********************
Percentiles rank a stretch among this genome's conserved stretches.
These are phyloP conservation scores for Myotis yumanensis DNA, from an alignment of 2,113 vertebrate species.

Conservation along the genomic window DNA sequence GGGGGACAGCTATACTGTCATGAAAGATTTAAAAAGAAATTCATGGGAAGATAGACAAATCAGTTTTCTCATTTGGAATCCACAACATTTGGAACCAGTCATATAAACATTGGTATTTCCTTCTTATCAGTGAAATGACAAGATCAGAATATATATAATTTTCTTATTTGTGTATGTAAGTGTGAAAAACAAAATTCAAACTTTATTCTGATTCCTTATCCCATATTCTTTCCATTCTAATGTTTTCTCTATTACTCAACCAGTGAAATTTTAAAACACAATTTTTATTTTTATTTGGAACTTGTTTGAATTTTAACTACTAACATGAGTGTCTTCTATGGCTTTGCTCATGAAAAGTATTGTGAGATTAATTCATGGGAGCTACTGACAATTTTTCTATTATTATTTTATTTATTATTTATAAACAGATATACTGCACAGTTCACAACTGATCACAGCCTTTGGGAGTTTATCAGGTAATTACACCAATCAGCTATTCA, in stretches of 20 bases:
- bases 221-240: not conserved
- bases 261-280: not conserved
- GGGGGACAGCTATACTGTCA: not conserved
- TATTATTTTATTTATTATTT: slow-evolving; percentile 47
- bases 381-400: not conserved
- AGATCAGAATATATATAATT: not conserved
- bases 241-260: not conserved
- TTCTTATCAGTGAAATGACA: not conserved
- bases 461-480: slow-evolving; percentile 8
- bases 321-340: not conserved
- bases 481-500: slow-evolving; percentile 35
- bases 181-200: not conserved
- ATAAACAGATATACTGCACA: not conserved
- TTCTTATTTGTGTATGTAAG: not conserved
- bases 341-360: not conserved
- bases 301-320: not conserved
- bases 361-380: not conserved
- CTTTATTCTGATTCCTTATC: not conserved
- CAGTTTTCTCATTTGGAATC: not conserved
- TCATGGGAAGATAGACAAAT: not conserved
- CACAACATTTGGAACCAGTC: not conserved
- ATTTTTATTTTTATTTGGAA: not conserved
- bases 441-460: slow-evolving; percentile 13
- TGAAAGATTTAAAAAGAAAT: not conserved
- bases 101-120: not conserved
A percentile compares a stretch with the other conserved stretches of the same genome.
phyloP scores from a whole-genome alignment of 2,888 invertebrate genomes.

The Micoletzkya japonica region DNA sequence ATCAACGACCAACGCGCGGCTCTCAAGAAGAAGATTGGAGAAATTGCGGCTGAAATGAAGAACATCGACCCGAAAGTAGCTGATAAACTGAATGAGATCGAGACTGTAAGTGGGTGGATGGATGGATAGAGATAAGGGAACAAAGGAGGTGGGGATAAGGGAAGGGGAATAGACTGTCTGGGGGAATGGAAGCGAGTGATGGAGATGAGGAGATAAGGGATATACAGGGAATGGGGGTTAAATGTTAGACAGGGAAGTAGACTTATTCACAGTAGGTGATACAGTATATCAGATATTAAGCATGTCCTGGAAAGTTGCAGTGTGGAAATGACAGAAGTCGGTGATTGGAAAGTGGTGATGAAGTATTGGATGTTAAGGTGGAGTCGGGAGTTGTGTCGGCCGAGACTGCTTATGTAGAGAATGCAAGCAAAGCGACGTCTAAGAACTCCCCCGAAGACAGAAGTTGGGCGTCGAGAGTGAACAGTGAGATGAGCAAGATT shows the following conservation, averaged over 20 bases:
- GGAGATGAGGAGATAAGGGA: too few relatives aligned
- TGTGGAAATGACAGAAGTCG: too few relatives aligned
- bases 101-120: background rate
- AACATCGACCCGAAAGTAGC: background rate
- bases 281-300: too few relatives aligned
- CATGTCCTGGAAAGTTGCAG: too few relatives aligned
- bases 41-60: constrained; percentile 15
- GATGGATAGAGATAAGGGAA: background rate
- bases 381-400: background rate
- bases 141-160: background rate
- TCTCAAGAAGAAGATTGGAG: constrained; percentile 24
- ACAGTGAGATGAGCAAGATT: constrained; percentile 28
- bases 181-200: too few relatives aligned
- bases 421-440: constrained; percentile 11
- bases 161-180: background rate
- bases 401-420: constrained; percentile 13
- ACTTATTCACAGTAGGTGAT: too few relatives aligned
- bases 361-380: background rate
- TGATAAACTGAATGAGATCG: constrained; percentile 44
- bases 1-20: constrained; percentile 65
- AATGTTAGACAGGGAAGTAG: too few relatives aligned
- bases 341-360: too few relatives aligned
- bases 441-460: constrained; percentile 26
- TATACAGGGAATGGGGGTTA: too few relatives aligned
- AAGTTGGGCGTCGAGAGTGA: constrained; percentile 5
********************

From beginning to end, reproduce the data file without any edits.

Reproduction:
Percentiles rank a stretch among this genome's conserved stretches.
These are phyloP conservation scores for Myotis yumanensis DNA, from an alignment of 2,113 vertebrate species.

Conservation along the genomic window DNA sequence GGGGGACAGCTATACTGTCATGAAAGATTTAAAAAGAAATTCATGGGAAGATAGACAAATCAGTTTTCTCATTTGGAATCCACAACATTTGGAACCAGTCATATAAACATTGGTATTTCCTTCTTATCAGTGAAATGACAAGATCAGAATATATATAATTTTCTTATTTGTGTATGTAAGTGTGAAAAACAAAATTCAAACTTTATTCTGATTCCTTATCCCATATTCTTTCCATTCTAATGTTTTCTCTATTACTCAACCAGTGAAATTTTAAAACACAATTTTTATTTTTATTTGGAACTTGTTTGAATTTTAACTACTAACATGAGTGTCTTCTATGGCTTTGCTCATGAAAAGTATTGTGAGATTAATTCATGGGAGCTACTGACAATTTTTCTATTATTATTTTATTTATTATTTATAAACAGATATACTGCACAGTTCACAACTGATCACAGCCTTTGGGAGTTTATCAGGTAATTACACCAATCAGCTATTCA, in stretches of 20 bases:
- bases 221-240: not conserved
- bases 261-280: not conserved
- GGGGGACAGCTATACTGTCA: not conserved
- TATTATTTTATTTATTATTT: slow-evolving; percentile 47
- bases 381-400: not conserved
- AGATCAGAATATATATAATT: not conserved
- bases 241-260: not conserved
- TTCTTATCAGTGAAATGACA: not conserved
- bases 461-480: slow-evolving; percentile 8
- bases 321-340: not conserved
- bases 481-500: slow-evolving; percentile 35
- bases 181-200: not conserved
- ATAAACAGATATACTGCACA: not conserved
- TTCTTATTTGTGTATGTAAG: not conserved
- bases 341-360: not conserved
- bases 301-320: not conserved
- bases 361-380: not conserved
- CTTTATTCTGATTCCTTATC: not conserved
- CAGTTTTCTCATTTGGAATC: not conserved
- TCATGGGAAGATAGACAAAT: not conserved
- CACAACATTTGGAACCAGTC: not conserved
- ATTTTTATTTTTATTTGGAA: not conserved
- bases 441-460: slow-evolving; percentile 13
- TGAAAGATTTAAAAAGAAAT: not conserved
- bases 101-120: not conserved
A percentile compares a stretch with the other conserved stretches of the same genome.
phyloP scores from a whole-genome alignment of 2,888 invertebrate genomes.

The Micoletzkya japonica region DNA sequence ATCAACGACCAACGCGCGGCTCTCAAGAAGAAGATTGGAGAAATTGCGGCTGAAATGAAGAACATCGACCCGAAAGTAGCTGATAAACTGAATGAGATCGAGACTGTAAGTGGGTGGATGGATGGATAGAGATAAGGGAACAAAGGAGGTGGGGATAAGGGAAGGGGAATAGACTGTCTGGGGGAATGGAAGCGAGTGATGGAGATGAGGAGATAAGGGATATACAGGGAATGGGGGTTAAATGTTAGACAGGGAAGTAGACTTATTCACAGTAGGTGATACAGTATATCAGATATTAAGCATGTCCTGGAAAGTTGCAGTGTGGAAATGACAGAAGTCGGTGATTGGAAAGTGGTGATGAAGTATTGGATGTTAAGGTGGAGTCGGGAGTTGTGTCGGCCGAGACTGCTTATGTAGAGAATGCAAGCAAAGCGACGTCTAAGAACTCCCCCGAAGACAGAAGTTGGGCGTCGAGAGTGAACAGTGAGATGAGCAAGATT shows the following conservation, averaged over 20 bases:
- GGAGATGAGGAGATAAGGGA: too few relatives aligned
- TGTGGAAATGACAGAAGTCG: too few relatives aligned
- bases 101-120: background rate
- AACATCGACCCGAAAGTAGC: background rate
- bases 281-300: too few relatives aligned
- CATGTCCTGGAAAGTTGCAG: too few relatives aligned
- bases 41-60: constrained; percentile 15
- GATGGATAGAGATAAGGGAA: background rate
- bases 381-400: background rate
- bases 141-160: background rate
- TCTCAAGAAGAAGATTGGAG: constrained; percentile 24
- ACAGTGAGATGAGCAAGATT: constrained; percentile 28
- bases 181-200: too few relatives aligned
- bases 421-440: constrained; percentile 11
- bases 161-180: background rate
- bases 401-420: constrained; percentile 13
- ACTTATTCACAGTAGGTGAT: too few relatives aligned
- bases 361-380: background rate
- TGATAAACTGAATGAGATCG: constrained; percentile 44
- bases 1-20: constrained; percentile 65
- AATGTTAGACAGGGAAGTAG: too few relatives aligned
- bases 341-360: too few relatives aligned
- bases 441-460: constrained; percentile 26
- TATACAGGGAATGGGGGTTA: too few relatives aligned
- AAGTTGGGCGTCGAGAGTGA: constrained; percentile 5